Karwa and Donnell  collected data in three districts in North Carolina over a 7-month period for predicting thermoplastic pavement marking retro-reflectivity. The data varied by initial retro-reflectivity, age of markings, traffic flow and route location. Retro-reflectivity was predicted using an artificial neural network considered as a nonlinear relationship.
Retroi = retro-reflectivity at any time (mcd/m2/lx);
β = parameters to be estimated;
Xi = vector of explanatory variables.
Retro-reflectivity degradation was established to follow a nonlinear trend and differed among marking types. White pavement markings were shown to have higher estimated service lives than yellow pavement markings.
Sarasua and Bell  used a minimum retro-reflectivity of 100 mcd/m2/lx for white thermoplastic marking to establish the number of days taken for the marking to reach the minimum threshold by the expression;
Diff = difference in retro-reflectivity (mcd/m2/lx);
D = number of days.
Hollingsworth  developed the following linear regression model for thermoplastic pavement markings in North Carolina with AADT (average annual daily traffic), bead type, color, initial retro-reflectivity level, lateral line placement and time as the significant variables;
RL = retro-reflectivity (mcd/m2/lx);
AADT = average annual daily traffic;
BeadDV = bead type [1 = large; 0 = standard];
ColorDV = marking color [1 = yellow; 0 = white];
Initial RL = initial retro-reflectivity (mcd/m2/lx);
LPDV = Lateral line location [1 = edge line; 0 = center line];
Time = number of months since installation.
Ozelim and Turochy  studied the modelling of retro-reflectivity performance of thermoplastic pavement markings in Alabama with data collected by the Alabama Department of Transport for 15 projects that had measurements of retro-reflectivity for the same locations. The model considered initial retro-reflectivity, age and annual average daily traffic as independent variables. A correlation coefficient (R2) value of 0.45 was obtained for white markings while initial retro-reflectivity was insignificant for retro-reflectivity estimation.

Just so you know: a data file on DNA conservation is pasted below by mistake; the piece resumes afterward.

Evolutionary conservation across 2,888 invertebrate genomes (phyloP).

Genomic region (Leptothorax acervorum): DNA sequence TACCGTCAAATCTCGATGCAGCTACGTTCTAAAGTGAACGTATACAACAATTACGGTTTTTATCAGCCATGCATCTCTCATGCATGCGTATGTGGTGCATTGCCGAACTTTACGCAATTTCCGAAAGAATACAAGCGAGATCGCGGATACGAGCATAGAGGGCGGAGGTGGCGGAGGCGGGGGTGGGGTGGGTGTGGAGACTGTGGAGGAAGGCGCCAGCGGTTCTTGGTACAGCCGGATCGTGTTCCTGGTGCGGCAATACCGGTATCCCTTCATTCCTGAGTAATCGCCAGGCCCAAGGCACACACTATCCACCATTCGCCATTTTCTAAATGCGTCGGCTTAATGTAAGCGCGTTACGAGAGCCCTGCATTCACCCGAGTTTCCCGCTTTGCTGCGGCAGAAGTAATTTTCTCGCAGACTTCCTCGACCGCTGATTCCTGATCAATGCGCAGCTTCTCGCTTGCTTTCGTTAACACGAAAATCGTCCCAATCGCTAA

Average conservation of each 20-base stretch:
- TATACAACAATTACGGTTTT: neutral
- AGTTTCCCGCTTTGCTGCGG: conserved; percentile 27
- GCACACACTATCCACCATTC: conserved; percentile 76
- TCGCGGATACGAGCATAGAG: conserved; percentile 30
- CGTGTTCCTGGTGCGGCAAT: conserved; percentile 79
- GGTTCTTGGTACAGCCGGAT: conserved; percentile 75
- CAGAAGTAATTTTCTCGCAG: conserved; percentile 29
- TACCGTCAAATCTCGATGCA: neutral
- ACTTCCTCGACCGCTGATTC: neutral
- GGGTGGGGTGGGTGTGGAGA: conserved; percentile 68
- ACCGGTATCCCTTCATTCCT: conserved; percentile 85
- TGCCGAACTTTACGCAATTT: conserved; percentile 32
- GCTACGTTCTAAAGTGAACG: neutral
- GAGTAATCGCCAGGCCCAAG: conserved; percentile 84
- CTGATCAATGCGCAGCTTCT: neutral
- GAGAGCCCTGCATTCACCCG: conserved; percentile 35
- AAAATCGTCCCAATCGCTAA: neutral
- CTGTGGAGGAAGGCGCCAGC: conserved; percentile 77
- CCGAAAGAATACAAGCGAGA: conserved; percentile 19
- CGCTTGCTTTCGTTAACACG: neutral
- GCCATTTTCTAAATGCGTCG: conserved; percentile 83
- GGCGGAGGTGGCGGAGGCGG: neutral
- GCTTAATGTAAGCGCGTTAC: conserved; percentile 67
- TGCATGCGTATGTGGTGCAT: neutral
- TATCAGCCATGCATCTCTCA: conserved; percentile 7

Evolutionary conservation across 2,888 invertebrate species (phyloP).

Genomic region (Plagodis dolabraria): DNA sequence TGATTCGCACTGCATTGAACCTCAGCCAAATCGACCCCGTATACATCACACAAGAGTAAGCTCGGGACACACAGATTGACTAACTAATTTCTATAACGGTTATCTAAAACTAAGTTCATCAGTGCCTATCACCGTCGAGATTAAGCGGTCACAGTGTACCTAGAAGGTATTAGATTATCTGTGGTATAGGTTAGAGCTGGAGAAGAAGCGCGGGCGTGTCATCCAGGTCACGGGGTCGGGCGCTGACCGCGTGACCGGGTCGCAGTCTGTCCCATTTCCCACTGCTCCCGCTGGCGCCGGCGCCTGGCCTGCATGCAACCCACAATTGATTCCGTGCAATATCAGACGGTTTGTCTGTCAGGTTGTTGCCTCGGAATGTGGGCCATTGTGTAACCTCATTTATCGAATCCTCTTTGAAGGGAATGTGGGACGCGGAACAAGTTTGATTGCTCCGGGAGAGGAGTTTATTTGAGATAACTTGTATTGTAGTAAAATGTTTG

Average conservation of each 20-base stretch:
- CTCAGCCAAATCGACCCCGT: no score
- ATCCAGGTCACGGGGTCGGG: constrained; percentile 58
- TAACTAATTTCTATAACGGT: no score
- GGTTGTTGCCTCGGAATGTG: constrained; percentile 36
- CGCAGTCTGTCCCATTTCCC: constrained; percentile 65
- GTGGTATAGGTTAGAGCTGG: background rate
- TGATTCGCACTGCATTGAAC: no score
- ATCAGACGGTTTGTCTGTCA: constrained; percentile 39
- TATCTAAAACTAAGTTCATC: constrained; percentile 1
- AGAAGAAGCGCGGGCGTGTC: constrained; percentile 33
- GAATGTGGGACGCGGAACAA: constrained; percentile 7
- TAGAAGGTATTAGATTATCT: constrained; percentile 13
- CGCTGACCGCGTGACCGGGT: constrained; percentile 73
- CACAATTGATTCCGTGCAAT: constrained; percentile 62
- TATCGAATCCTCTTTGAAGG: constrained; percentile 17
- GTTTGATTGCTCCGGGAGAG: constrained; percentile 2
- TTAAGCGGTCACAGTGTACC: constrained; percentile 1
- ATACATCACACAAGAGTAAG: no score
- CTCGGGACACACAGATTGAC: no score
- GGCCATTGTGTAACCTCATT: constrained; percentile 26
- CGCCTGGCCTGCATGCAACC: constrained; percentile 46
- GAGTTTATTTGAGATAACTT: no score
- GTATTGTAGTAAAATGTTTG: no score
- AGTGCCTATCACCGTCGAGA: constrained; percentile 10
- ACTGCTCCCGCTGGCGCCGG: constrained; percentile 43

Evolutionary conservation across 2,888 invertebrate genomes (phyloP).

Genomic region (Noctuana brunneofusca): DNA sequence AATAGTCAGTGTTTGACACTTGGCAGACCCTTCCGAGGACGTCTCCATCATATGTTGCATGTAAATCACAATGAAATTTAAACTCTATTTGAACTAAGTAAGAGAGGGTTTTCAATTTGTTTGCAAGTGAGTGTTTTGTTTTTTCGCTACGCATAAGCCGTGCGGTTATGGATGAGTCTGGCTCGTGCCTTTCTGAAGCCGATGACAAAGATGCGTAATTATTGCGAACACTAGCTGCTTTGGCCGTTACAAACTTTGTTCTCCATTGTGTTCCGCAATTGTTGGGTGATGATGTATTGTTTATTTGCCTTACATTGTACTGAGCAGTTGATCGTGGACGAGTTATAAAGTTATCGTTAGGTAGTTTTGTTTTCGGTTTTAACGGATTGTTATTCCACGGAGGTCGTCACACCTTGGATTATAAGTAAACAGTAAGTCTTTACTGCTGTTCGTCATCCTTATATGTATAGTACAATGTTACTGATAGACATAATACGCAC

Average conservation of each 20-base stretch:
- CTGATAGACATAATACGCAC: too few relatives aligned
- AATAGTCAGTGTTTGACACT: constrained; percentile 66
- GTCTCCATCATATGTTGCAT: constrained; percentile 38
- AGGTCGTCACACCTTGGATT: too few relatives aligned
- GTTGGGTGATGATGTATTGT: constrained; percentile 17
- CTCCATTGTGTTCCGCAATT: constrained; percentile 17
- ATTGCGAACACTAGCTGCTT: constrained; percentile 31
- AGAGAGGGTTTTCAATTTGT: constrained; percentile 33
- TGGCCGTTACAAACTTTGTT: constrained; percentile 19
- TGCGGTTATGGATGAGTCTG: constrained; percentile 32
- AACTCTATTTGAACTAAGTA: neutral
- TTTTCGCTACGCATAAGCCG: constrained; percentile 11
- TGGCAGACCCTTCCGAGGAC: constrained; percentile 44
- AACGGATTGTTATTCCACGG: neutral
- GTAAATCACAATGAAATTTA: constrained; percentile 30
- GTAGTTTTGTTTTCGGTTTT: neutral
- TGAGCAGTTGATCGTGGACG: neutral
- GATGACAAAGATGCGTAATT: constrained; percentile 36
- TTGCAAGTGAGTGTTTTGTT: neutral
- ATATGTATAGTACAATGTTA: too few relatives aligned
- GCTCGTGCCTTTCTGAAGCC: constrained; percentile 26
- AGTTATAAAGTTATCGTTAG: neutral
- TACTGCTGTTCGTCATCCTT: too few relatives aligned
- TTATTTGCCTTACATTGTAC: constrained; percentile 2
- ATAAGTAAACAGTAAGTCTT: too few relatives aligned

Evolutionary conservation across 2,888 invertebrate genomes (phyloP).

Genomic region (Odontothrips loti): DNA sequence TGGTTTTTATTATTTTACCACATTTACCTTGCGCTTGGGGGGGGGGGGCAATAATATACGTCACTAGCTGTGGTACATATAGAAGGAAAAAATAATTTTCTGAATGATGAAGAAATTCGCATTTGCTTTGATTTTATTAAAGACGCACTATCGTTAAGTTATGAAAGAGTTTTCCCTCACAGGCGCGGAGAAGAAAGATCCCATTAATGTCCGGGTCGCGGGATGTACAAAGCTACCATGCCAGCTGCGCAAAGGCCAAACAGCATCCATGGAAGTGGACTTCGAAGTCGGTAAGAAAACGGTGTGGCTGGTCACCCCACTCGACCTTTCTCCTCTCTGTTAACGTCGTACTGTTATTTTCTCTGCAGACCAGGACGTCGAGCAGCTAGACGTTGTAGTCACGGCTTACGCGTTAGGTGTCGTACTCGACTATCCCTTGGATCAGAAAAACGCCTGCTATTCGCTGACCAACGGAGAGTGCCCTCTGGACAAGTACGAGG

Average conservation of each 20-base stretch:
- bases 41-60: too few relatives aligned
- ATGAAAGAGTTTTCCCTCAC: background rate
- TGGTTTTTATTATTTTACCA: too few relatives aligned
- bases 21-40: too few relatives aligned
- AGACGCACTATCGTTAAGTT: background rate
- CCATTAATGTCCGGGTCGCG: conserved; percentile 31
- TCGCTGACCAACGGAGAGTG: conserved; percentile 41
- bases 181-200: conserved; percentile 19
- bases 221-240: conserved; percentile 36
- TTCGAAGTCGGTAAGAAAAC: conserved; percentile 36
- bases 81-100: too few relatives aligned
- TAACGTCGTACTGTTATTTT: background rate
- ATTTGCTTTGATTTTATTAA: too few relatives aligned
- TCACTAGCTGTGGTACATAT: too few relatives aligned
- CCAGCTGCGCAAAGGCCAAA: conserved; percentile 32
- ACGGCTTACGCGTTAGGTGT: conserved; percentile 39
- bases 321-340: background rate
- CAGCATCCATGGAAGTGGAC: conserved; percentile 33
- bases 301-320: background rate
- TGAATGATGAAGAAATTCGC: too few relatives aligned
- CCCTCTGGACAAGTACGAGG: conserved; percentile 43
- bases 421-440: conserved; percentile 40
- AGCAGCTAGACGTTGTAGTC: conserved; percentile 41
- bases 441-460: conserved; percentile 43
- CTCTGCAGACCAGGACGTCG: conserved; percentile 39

Relatively more recently, Malyuta  modelled empirically the degradation of thermoplastic pavement marking retro-reflectivity in Tennessee for asphalt concrete highways as:
Age = time since the installation of the markings;
AADT = average annual daily traffic count.
In 2016, Wang et al.  developed a piecewise multiple linear model to explicitly account for the effect of winter weather events on pavement marking retro-reflectivity. The model developed is as follows;
ADT = average daily traffic per lane (veh/day/ln);
Days = elapsed days since installation;
MaxRetro = maximum retro-reflectivity from installation.
The range of R2 values was between 0.57 and 0.68 with a service life of 24 months.